In contrast, conservative talk radio humor tends to rely less on irony than straightforward indignation and hyperbole.
I haven’t heard a shortage of liberals engaging in indignation and hyperbole.
When Rush Limbaugh took down Georgetown student and birth-control activist Sandra Fluke in 2012, he called her a “slut” in order to drive home his point about state-mandated birth control. After the liberal blogosphere erupted with derision, Limbaugh responded with more jokes, asking that Fluke post videos of her sex online so taxpayers could see what they were paying for. (After a few days, he offered a public apology, insisting that he “did not mean a personal attack” on Fluke.)
Here we detect the primary driver of conservative retreat, if it exists, from political satire: Conservatives are constrained by the reigning leftoid Hivemind orthodoxies. Conservatives with audiences larger than three people have a limited ability to skewer liberal shibboleths without getting into serious career-ending trouble. Limbaugh’s backpedaling slut smear apology is Exhibit S. Has a leftoid on any of these fake news shows ever had to grovel before the inquisition for maliciously slandering a right-wing representative? No. They have license to smear their right-wing targets, something that non-leftoids cannot do to with the same gusto to sanctified liberal targets like Sandra Fluke.
Conservatives will never win at this game until they begin the process of chipping away at the bedrock of the Narrative. This means AGREEING & AMPLIFYING when the usual liberal accusations are cavalierly leveled. For example, once accused of slut shaming, Limbaugh should’ve had whole skit about Fluke mentally calculating the number of cocks she could raw dog on a $10 supply of pills. (zank you, i’ll be in all zee veek.)
If non-leftoids had the same freedom to parody cherished liberal icons — race, sex, eskimos, SWPLs, new atheists — with the same venom, I bet you’d see plenty of right-wing Daily Shows pop up. Right now, that freedom isn’t there, so mainstream righties have to stick with the liberal script, which in practice means essentially agreeing with the fundamentals of liberal progressivism while making feeble feints against the rapidity of that progress to which they have already tacitly acceded as inevitable.
Despite these societal biases against a conservative satirical uprising, I still think there could be an innate disposition in liberals that favors ambiguity and uncertainty. I think this because women also love ambiguity and uncertainty, particularly in the realm of romance, and we know women are more liberal than men. We also know liberal men are more womanly than conservative men (and this jibes with personal observation), so it’s not much of a logical leap to deduce that liberals in general are on the whole more womanly and thus more frightened of harsh moral dividing lines and of the judgment of peers.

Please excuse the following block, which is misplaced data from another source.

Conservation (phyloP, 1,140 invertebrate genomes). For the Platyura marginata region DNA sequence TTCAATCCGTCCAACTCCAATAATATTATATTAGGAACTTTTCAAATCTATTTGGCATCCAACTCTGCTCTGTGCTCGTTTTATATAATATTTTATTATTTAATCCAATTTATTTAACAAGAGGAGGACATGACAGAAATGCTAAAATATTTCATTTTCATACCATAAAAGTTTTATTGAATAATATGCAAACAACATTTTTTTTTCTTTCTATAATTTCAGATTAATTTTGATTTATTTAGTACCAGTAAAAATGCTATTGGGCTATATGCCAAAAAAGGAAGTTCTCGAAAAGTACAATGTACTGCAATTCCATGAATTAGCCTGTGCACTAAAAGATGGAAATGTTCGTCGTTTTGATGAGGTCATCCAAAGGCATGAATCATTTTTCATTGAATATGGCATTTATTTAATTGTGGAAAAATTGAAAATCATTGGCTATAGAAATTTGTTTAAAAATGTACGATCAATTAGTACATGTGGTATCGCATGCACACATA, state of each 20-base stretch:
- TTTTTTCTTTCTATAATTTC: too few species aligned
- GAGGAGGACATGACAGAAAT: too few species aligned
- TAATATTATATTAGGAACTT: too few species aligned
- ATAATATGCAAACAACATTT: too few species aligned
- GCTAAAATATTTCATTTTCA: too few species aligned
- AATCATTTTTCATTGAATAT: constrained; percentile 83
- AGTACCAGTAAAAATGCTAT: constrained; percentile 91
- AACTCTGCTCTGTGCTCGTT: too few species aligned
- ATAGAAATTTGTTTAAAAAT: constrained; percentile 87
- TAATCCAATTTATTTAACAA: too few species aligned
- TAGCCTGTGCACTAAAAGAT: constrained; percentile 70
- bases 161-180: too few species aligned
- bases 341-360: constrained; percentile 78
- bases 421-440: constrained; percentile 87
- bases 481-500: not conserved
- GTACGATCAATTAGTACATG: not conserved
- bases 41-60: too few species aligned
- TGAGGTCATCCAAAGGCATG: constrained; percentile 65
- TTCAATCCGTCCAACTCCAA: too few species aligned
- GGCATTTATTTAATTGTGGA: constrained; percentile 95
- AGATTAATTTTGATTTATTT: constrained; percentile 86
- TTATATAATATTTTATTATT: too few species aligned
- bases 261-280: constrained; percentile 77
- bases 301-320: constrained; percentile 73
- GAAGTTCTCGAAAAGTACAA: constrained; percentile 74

*I invented the term of art “leftoid” because it captures the anti-human nature of the liberal vision, and the robotic incantations with which liberals autonomically resort to defending their faith when attacked by apostates.
PS Here’s a fantastically brutal judgment of Jon Leibowitz in the Post. Money shot:
Stewart is a journalist: an irresponsible and unprofessional one.
He is especially beloved by others in the journo game. (For every 100 viewers, he generated about 10 fawning profiles in the slicks, all of them saying the same thing: The jester tells the truth!)
Any standard liberal publication was as likely to contain an unflattering thought about Stewart as L’Osservatore Romano is to run a hit piece on the pope.
The hacks have a special love for Stewart because he’s their id. They don’t just think he’s funny, they thrill to his every sarcastic quip. They wish they could get away with being so one-sided, snarky and dismissive.
That’s it right there. Leibowitz and his ilk succeed because the entirety of the media industrial complex share the same targets of hate. That’s why he gets so much positive ink, and why he’s catapulted into icon status, however pinched and domed the arena in which he rules.
The leftoid machine is a hate machine, and but for the pretense of objectivity that constrains “journalists” they’d all be taking up pitchforks and driving their hated enemies — core white Americans — into the flames, cackling like maniacs the whole time.